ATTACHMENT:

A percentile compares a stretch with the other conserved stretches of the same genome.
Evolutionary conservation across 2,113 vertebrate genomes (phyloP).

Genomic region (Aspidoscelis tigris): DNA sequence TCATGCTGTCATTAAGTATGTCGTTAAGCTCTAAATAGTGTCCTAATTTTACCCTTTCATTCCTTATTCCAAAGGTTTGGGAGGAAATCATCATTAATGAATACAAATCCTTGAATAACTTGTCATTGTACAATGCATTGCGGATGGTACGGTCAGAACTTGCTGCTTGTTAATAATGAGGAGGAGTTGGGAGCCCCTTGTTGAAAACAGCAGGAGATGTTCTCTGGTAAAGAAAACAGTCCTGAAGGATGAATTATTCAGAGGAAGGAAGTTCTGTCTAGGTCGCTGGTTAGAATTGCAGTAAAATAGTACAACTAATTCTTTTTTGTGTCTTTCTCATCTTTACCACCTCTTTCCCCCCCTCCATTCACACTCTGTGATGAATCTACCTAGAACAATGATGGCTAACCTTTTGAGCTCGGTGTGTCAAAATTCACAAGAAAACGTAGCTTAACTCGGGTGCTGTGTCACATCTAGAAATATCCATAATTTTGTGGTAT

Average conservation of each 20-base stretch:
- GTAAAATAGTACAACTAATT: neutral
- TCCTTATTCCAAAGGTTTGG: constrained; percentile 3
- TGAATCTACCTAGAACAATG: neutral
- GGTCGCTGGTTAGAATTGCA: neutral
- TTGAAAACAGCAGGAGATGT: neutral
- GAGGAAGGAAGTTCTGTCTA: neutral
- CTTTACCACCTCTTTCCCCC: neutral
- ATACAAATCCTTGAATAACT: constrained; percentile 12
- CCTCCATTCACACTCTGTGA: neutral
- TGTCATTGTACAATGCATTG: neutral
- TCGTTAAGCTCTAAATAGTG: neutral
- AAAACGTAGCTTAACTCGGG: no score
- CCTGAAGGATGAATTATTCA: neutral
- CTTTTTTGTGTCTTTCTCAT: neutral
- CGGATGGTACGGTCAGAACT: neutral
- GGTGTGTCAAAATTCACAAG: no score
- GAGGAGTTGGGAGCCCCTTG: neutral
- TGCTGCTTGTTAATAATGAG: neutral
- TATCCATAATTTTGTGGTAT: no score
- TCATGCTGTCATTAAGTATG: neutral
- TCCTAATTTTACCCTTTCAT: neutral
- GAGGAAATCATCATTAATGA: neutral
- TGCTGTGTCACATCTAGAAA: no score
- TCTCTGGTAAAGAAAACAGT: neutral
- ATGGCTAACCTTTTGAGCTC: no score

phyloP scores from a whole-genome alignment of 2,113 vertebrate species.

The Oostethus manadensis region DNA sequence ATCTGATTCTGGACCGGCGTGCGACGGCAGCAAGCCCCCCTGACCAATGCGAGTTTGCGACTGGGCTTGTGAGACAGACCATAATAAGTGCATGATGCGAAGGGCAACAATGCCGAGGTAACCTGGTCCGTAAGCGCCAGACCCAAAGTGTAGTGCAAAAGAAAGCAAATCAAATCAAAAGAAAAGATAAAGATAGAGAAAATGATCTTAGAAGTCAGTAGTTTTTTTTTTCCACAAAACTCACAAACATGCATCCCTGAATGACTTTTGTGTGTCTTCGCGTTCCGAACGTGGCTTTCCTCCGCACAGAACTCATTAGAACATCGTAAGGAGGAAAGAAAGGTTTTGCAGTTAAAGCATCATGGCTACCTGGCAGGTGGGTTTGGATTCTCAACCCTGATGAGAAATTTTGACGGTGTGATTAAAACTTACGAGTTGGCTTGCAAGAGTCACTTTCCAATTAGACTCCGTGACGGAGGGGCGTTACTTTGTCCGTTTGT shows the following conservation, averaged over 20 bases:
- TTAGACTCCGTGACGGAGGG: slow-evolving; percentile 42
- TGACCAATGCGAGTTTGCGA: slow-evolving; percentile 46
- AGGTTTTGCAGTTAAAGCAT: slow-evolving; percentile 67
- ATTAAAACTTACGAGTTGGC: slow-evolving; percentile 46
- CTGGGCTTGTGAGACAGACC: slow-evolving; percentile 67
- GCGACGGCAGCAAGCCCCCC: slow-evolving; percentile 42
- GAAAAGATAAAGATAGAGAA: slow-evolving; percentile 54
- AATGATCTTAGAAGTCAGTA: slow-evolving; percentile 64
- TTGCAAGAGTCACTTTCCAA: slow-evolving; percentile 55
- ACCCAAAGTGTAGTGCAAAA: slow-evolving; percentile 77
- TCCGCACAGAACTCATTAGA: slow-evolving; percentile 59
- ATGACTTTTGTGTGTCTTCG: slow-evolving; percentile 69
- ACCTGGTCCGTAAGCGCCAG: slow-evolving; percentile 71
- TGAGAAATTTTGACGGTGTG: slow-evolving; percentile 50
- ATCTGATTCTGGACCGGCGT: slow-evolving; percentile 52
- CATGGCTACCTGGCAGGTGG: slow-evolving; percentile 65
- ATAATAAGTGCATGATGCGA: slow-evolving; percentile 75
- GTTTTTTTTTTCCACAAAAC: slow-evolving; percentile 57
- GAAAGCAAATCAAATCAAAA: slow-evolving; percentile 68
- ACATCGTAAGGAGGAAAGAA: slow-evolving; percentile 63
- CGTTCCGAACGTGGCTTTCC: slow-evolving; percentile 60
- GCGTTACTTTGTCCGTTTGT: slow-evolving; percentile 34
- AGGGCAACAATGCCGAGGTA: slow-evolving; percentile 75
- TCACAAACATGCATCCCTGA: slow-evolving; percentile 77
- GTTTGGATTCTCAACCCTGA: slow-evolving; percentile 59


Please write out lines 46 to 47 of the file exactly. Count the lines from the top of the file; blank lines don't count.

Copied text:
- ATCTGATTCTGGACCGGCGT: slow-evolving; percentile 52
- CATGGCTACCTGGCAGGTGG: slow-evolving; percentile 65